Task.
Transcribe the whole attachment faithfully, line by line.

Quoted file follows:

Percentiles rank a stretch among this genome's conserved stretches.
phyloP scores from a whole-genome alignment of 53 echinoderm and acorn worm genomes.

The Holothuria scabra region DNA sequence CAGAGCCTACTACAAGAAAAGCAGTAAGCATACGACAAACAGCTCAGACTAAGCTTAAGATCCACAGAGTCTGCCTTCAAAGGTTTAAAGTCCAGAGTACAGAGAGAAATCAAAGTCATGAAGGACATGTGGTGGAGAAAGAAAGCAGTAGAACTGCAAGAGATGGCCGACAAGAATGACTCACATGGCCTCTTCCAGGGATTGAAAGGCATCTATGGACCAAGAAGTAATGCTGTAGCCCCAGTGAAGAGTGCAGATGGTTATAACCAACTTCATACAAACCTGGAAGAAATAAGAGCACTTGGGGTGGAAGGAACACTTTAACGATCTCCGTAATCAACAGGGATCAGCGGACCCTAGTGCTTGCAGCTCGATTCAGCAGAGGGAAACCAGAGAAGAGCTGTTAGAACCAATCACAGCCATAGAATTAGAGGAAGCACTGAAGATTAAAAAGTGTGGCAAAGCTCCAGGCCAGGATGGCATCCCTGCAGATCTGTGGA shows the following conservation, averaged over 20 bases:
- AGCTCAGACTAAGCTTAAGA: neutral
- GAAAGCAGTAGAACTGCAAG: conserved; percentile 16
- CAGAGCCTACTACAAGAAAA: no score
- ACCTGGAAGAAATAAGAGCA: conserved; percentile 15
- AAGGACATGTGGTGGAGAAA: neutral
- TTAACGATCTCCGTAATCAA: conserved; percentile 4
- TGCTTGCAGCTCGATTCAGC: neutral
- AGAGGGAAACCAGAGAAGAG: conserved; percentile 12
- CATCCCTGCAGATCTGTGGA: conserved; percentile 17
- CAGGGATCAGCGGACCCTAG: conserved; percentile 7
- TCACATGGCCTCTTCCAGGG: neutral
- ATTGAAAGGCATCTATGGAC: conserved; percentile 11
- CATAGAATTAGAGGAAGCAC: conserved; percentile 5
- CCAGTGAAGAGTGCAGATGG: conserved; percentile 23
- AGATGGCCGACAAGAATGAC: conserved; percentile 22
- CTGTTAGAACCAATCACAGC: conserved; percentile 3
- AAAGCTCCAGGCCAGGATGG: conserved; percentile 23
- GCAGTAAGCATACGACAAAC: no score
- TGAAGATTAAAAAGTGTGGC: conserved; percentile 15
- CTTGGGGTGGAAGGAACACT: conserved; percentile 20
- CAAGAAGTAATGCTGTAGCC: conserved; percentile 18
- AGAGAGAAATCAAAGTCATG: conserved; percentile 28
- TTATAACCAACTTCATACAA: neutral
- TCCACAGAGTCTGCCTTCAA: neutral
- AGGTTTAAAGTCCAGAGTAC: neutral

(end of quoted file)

Percentiles rank a stretch among this genome's conserved stretches.
phyloP scores from a whole-genome alignment of 53 echinoderm and acorn worm genomes.

The Holothuria scabra region DNA sequence CAGAGCCTACTACAAGAAAAGCAGTAAGCATACGACAAACAGCTCAGACTAAGCTTAAGATCCACAGAGTCTGCCTTCAAAGGTTTAAAGTCCAGAGTACAGAGAGAAATCAAAGTCATGAAGGACATGTGGTGGAGAAAGAAAGCAGTAGAACTGCAAGAGATGGCCGACAAGAATGACTCACATGGCCTCTTCCAGGGATTGAAAGGCATCTATGGACCAAGAAGTAATGCTGTAGCCCCAGTGAAGAGTGCAGATGGTTATAACCAACTTCATACAAACCTGGAAGAAATAAGAGCACTTGGGGTGGAAGGAACACTTTAACGATCTCCGTAATCAACAGGGATCAGCGGACCCTAGTGCTTGCAGCTCGATTCAGCAGAGGGAAACCAGAGAAGAGCTGTTAGAACCAATCACAGCCATAGAATTAGAGGAAGCACTGAAGATTAAAAAGTGTGGCAAAGCTCCAGGCCAGGATGGCATCCCTGCAGATCTGTGGA shows the following conservation, averaged over 20 bases:
- AGCTCAGACTAAGCTTAAGA: neutral
- GAAAGCAGTAGAACTGCAAG: conserved; percentile 16
- CAGAGCCTACTACAAGAAAA: no score
- ACCTGGAAGAAATAAGAGCA: conserved; percentile 15
- AAGGACATGTGGTGGAGAAA: neutral
- TTAACGATCTCCGTAATCAA: conserved; percentile 4
- TGCTTGCAGCTCGATTCAGC: neutral
- AGAGGGAAACCAGAGAAGAG: conserved; percentile 12
- CATCCCTGCAGATCTGTGGA: conserved; percentile 17
- CAGGGATCAGCGGACCCTAG: conserved; percentile 7
- TCACATGGCCTCTTCCAGGG: neutral
- ATTGAAAGGCATCTATGGAC: conserved; percentile 11
- CATAGAATTAGAGGAAGCAC: conserved; percentile 5
- CCAGTGAAGAGTGCAGATGG: conserved; percentile 23
- AGATGGCCGACAAGAATGAC: conserved; percentile 22
- CTGTTAGAACCAATCACAGC: conserved; percentile 3
- AAAGCTCCAGGCCAGGATGG: conserved; percentile 23
- GCAGTAAGCATACGACAAAC: no score
- TGAAGATTAAAAAGTGTGGC: conserved; percentile 15
- CTTGGGGTGGAAGGAACACT: conserved; percentile 20
- CAAGAAGTAATGCTGTAGCC: conserved; percentile 18
- AGAGAGAAATCAAAGTCATG: conserved; percentile 28
- TTATAACCAACTTCATACAA: neutral
- TCCACAGAGTCTGCCTTCAA: neutral
- AGGTTTAAAGTCCAGAGTAC: neutral